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Open Access Methodology article

Estimating causal effects with a non-paranormal method for the design of efficient intervention experiments

Reiji Teramoto*, Chiaki Saito and Shin-ichi Funahashi

Author Affiliations

Department for Research, Forerunner Pharma Research, Co., Ltd, Yokohama, Japan

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BMC Bioinformatics 2014, 15:228  doi:10.1186/1471-2105-15-228

Published: 30 June 2014



Knockdown or overexpression of genes is widely used to identify genes that play important roles in many aspects of cellular functions and phenotypes. Because next-generation sequencing generates high-throughput data that allow us to detect genes, it is important to identify genes that drive functional and phenotypic changes of cells. However, conventional methods rely heavily on the assumption of normality and they often give incorrect results when the assumption is not true. To relax the Gaussian assumption in causal inference, we introduce the non-paranormal method to test conditional independence in the PC-algorithm. Then, we present the non-paranormal intervention-calculus when the directed acyclic graph (DAG) is absent (NPN-IDA), which incorporates the cumulative nature of effects through a cascaded pathway via causal inference for ranking causal genes against a phenotype with the non-paranormal method for estimating DAGs.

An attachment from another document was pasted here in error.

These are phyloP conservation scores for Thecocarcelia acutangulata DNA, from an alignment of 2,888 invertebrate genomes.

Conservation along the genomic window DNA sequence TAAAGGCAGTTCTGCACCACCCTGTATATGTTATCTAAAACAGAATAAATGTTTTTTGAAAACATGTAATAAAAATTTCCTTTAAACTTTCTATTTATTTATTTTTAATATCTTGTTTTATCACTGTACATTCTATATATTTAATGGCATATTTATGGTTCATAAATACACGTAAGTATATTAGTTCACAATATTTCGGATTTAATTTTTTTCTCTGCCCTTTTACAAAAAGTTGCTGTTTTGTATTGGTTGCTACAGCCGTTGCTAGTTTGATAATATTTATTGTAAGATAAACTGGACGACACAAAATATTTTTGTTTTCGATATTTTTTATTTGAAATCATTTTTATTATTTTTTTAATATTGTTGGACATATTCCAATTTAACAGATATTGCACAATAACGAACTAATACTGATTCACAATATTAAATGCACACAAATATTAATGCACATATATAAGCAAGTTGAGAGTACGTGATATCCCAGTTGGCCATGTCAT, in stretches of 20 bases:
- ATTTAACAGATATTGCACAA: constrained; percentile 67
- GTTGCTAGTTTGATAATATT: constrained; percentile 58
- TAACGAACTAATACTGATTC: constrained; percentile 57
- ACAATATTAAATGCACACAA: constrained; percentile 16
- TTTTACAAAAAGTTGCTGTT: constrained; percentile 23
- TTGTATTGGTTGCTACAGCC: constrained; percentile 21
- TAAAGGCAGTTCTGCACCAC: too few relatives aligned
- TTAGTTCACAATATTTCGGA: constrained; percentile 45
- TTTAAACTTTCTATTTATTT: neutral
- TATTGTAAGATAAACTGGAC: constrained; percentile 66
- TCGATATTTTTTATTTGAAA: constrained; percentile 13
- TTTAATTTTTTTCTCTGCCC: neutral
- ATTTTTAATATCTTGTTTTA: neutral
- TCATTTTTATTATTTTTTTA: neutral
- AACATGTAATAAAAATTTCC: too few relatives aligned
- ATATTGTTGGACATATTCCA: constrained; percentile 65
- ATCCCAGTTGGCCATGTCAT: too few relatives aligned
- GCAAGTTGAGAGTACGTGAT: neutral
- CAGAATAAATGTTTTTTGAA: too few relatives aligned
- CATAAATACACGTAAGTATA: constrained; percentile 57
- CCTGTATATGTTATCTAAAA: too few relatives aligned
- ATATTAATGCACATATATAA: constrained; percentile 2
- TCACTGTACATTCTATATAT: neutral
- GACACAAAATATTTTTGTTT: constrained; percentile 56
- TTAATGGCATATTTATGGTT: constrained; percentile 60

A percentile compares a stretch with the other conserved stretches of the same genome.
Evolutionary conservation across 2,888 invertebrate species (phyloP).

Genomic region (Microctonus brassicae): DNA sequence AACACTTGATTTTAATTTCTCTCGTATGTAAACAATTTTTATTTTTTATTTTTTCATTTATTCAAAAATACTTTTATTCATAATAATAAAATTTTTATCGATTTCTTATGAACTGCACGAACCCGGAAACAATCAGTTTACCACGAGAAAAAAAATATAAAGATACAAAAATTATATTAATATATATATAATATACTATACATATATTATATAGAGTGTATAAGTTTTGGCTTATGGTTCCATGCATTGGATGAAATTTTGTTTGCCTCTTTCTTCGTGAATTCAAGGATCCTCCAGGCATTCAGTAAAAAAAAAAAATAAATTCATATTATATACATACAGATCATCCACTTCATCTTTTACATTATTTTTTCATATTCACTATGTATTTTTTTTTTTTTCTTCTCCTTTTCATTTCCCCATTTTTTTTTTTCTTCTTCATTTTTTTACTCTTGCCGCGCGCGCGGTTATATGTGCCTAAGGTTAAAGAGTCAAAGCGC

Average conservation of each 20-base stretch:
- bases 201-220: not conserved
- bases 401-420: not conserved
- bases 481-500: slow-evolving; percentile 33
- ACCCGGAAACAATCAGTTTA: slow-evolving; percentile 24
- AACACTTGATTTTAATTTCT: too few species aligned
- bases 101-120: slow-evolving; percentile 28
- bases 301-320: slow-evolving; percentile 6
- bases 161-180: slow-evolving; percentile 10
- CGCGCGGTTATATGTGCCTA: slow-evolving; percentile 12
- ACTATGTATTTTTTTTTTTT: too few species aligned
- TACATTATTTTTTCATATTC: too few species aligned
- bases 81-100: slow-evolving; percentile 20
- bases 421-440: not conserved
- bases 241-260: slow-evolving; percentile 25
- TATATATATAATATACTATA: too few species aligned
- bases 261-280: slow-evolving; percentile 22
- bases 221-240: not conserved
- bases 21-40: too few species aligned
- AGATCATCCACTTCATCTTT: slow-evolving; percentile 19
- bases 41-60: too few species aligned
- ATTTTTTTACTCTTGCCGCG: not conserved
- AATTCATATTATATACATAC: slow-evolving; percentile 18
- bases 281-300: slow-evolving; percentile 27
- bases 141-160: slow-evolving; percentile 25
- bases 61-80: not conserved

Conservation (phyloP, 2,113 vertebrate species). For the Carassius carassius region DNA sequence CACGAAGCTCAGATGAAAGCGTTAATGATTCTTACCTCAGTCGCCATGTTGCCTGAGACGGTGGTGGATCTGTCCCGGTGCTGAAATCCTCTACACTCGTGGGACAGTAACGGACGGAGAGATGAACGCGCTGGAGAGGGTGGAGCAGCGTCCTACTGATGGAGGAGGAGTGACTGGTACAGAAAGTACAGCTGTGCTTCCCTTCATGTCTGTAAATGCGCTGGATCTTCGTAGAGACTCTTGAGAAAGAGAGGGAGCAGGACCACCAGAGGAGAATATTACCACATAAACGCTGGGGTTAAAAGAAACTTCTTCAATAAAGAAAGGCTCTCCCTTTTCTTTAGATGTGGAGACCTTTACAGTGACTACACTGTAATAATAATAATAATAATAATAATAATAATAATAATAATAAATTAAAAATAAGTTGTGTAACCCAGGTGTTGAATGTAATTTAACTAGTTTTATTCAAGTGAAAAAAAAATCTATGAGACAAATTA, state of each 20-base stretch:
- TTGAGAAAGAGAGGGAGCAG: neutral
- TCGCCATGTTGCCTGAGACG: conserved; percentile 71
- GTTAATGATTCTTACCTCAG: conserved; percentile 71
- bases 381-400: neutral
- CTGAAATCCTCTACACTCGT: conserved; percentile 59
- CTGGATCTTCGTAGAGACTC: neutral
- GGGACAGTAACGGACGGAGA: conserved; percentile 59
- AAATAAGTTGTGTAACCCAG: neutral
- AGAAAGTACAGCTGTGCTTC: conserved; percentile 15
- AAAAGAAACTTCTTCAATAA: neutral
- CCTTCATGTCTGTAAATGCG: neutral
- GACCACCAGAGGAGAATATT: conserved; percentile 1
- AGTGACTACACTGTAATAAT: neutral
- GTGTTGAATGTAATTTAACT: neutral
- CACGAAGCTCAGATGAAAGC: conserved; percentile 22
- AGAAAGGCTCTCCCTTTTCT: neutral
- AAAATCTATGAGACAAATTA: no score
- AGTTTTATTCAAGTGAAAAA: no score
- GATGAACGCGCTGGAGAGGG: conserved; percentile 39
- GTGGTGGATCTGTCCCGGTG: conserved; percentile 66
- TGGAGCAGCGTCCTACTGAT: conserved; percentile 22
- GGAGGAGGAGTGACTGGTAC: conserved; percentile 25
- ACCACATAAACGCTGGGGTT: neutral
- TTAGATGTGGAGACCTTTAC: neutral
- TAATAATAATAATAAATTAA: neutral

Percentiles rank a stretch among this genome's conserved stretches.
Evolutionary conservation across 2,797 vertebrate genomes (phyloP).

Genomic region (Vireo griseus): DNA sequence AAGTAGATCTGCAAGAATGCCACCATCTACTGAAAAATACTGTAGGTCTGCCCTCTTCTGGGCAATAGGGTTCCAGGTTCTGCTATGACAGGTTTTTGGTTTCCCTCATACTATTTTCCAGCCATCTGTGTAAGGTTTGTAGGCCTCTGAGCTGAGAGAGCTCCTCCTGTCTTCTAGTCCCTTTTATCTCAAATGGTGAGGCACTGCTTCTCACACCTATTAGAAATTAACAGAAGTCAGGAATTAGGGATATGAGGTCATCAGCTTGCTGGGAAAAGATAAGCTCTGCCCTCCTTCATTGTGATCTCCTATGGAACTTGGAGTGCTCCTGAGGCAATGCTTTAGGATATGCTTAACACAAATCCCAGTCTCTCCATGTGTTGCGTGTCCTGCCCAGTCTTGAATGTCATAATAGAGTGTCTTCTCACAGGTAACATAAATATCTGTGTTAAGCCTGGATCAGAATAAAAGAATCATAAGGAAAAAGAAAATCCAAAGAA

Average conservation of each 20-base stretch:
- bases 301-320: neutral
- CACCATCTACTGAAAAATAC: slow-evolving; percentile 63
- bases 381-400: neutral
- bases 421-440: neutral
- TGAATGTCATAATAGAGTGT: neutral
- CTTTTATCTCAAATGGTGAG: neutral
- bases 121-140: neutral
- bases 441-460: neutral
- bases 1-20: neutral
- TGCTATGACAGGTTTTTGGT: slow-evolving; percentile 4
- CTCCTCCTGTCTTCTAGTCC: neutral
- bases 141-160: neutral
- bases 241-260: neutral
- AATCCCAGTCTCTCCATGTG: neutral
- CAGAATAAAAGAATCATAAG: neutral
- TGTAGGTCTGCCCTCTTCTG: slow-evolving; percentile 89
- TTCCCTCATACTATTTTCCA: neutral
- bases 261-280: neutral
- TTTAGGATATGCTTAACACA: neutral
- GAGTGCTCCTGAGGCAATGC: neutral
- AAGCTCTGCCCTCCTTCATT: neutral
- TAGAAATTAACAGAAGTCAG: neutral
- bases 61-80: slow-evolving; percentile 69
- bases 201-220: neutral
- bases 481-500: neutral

We demonstrate that causal inference with the non-paranormal method significantly improves the performance in estimating DAGs on synthetic data in comparison with the original PC-algorithm. Moreover, we show that NPN-IDA outperforms the conventional methods in exploring regulators of the flowering time in Arabidopsis thaliana and regulators that control the browning of white adipocytes in mice. Our results show that performance improvement in estimating DAGs contributes to an accurate estimation of causal effects.


Although the simplest alternative procedure was used, our proposed method enables us to design efficient intervention experiments and can be applied to a wide range of research purposes, including drug discovery, because of its generality.

Non-paranormal; Gaussian assumption; Causal effect; Intervention-calculus; Directed acyclic graph; Machine learning; Causal inference; Experiment design